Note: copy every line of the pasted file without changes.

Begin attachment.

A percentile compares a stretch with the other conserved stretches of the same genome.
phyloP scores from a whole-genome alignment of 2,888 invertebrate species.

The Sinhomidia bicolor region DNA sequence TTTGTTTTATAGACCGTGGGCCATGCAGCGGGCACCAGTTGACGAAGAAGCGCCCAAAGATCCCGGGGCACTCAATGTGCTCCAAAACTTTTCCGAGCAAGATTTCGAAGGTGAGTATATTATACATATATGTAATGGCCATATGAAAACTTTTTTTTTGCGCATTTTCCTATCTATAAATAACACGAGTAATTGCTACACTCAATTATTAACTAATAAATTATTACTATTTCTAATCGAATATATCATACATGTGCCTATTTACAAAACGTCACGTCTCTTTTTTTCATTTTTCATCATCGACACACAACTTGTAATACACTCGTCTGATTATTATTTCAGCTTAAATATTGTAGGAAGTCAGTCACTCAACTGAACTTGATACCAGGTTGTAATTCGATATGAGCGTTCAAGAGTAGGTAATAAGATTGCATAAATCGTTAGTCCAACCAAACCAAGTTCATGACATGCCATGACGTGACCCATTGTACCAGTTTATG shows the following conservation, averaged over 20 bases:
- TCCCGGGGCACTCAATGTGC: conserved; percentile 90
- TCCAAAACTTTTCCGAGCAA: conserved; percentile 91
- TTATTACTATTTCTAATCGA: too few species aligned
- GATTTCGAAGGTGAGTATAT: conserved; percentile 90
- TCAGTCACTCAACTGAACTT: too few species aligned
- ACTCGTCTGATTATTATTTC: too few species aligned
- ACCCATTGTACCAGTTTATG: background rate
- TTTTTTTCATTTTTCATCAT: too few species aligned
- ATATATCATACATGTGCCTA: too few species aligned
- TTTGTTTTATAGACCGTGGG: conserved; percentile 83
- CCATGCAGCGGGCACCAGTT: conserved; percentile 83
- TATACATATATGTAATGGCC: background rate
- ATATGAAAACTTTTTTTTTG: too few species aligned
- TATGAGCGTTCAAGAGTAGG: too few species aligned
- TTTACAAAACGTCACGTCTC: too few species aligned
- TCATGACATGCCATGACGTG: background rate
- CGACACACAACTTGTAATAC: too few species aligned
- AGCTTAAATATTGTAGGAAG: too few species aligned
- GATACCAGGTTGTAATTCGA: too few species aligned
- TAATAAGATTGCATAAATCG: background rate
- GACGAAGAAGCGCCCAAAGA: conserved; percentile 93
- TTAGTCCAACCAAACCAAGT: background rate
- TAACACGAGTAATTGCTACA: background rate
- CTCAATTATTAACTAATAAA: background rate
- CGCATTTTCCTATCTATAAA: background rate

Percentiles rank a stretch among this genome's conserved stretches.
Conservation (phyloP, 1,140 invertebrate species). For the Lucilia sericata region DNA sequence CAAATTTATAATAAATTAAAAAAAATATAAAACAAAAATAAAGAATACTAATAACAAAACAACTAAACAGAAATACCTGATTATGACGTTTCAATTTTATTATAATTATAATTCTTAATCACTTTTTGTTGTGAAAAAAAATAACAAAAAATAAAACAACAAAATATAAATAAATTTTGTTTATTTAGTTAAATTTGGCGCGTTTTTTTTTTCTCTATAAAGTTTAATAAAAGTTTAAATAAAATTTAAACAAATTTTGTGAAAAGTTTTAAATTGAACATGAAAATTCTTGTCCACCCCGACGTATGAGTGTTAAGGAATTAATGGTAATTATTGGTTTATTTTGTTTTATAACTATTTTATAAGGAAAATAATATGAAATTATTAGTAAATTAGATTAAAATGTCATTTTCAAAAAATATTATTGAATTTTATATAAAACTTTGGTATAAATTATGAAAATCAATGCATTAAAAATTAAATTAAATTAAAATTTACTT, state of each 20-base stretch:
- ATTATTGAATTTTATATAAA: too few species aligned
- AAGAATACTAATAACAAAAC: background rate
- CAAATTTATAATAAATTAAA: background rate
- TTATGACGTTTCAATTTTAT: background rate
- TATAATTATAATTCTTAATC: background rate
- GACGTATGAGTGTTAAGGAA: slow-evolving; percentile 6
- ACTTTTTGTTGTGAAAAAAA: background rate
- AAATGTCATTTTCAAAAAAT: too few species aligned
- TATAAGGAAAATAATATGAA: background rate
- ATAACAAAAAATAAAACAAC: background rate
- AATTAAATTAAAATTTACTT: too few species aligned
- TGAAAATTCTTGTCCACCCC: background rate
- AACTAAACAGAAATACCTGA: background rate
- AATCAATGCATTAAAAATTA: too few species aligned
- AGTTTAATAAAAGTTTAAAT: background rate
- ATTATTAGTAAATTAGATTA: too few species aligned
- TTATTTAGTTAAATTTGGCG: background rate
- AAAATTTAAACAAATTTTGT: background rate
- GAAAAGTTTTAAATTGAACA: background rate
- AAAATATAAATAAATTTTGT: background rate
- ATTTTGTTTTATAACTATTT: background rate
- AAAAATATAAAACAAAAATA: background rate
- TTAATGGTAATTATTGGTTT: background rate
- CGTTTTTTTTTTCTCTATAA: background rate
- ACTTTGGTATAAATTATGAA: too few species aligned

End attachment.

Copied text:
A percentile compares a stretch with the other conserved stretches of the same genome.
phyloP scores from a whole-genome alignment of 2,888 invertebrate species.

The Sinhomidia bicolor region DNA sequence TTTGTTTTATAGACCGTGGGCCATGCAGCGGGCACCAGTTGACGAAGAAGCGCCCAAAGATCCCGGGGCACTCAATGTGCTCCAAAACTTTTCCGAGCAAGATTTCGAAGGTGAGTATATTATACATATATGTAATGGCCATATGAAAACTTTTTTTTTGCGCATTTTCCTATCTATAAATAACACGAGTAATTGCTACACTCAATTATTAACTAATAAATTATTACTATTTCTAATCGAATATATCATACATGTGCCTATTTACAAAACGTCACGTCTCTTTTTTTCATTTTTCATCATCGACACACAACTTGTAATACACTCGTCTGATTATTATTTCAGCTTAAATATTGTAGGAAGTCAGTCACTCAACTGAACTTGATACCAGGTTGTAATTCGATATGAGCGTTCAAGAGTAGGTAATAAGATTGCATAAATCGTTAGTCCAACCAAACCAAGTTCATGACATGCCATGACGTGACCCATTGTACCAGTTTATG shows the following conservation, averaged over 20 bases:
- TCCCGGGGCACTCAATGTGC: conserved; percentile 90
- TCCAAAACTTTTCCGAGCAA: conserved; percentile 91
- TTATTACTATTTCTAATCGA: too few species aligned
- GATTTCGAAGGTGAGTATAT: conserved; percentile 90
- TCAGTCACTCAACTGAACTT: too few species aligned
- ACTCGTCTGATTATTATTTC: too few species aligned
- ACCCATTGTACCAGTTTATG: background rate
- TTTTTTTCATTTTTCATCAT: too few species aligned
- ATATATCATACATGTGCCTA: too few species aligned
- TTTGTTTTATAGACCGTGGG: conserved; percentile 83
- CCATGCAGCGGGCACCAGTT: conserved; percentile 83
- TATACATATATGTAATGGCC: background rate
- ATATGAAAACTTTTTTTTTG: too few species aligned
- TATGAGCGTTCAAGAGTAGG: too few species aligned
- TTTACAAAACGTCACGTCTC: too few species aligned
- TCATGACATGCCATGACGTG: background rate
- CGACACACAACTTGTAATAC: too few species aligned
- AGCTTAAATATTGTAGGAAG: too few species aligned
- GATACCAGGTTGTAATTCGA: too few species aligned
- TAATAAGATTGCATAAATCG: background rate
- GACGAAGAAGCGCCCAAAGA: conserved; percentile 93
- TTAGTCCAACCAAACCAAGT: background rate
- TAACACGAGTAATTGCTACA: background rate
- CTCAATTATTAACTAATAAA: background rate
- CGCATTTTCCTATCTATAAA: background rate

Percentiles rank a stretch among this genome's conserved stretches.
Conservation (phyloP, 1,140 invertebrate species). For the Lucilia sericata region DNA sequence CAAATTTATAATAAATTAAAAAAAATATAAAACAAAAATAAAGAATACTAATAACAAAACAACTAAACAGAAATACCTGATTATGACGTTTCAATTTTATTATAATTATAATTCTTAATCACTTTTTGTTGTGAAAAAAAATAACAAAAAATAAAACAACAAAATATAAATAAATTTTGTTTATTTAGTTAAATTTGGCGCGTTTTTTTTTTCTCTATAAAGTTTAATAAAAGTTTAAATAAAATTTAAACAAATTTTGTGAAAAGTTTTAAATTGAACATGAAAATTCTTGTCCACCCCGACGTATGAGTGTTAAGGAATTAATGGTAATTATTGGTTTATTTTGTTTTATAACTATTTTATAAGGAAAATAATATGAAATTATTAGTAAATTAGATTAAAATGTCATTTTCAAAAAATATTATTGAATTTTATATAAAACTTTGGTATAAATTATGAAAATCAATGCATTAAAAATTAAATTAAATTAAAATTTACTT, state of each 20-base stretch:
- ATTATTGAATTTTATATAAA: too few species aligned
- AAGAATACTAATAACAAAAC: background rate
- CAAATTTATAATAAATTAAA: background rate
- TTATGACGTTTCAATTTTAT: background rate
- TATAATTATAATTCTTAATC: background rate
- GACGTATGAGTGTTAAGGAA: slow-evolving; percentile 6
- ACTTTTTGTTGTGAAAAAAA: background rate
- AAATGTCATTTTCAAAAAAT: too few species aligned
- TATAAGGAAAATAATATGAA: background rate
- ATAACAAAAAATAAAACAAC: background rate
- AATTAAATTAAAATTTACTT: too few species aligned
- TGAAAATTCTTGTCCACCCC: background rate
- AACTAAACAGAAATACCTGA: background rate
- AATCAATGCATTAAAAATTA: too few species aligned
- AGTTTAATAAAAGTTTAAAT: background rate
- ATTATTAGTAAATTAGATTA: too few species aligned
- TTATTTAGTTAAATTTGGCG: background rate
- AAAATTTAAACAAATTTTGT: background rate
- GAAAAGTTTTAAATTGAACA: background rate
- AAAATATAAATAAATTTTGT: background rate
- ATTTTGTTTTATAACTATTT: background rate
- AAAAATATAAAACAAAAATA: background rate
- TTAATGGTAATTATTGGTTT: background rate
- CGTTTTTTTTTTCTCTATAA: background rate
- ACTTTGGTATAAATTATGAA: too few species aligned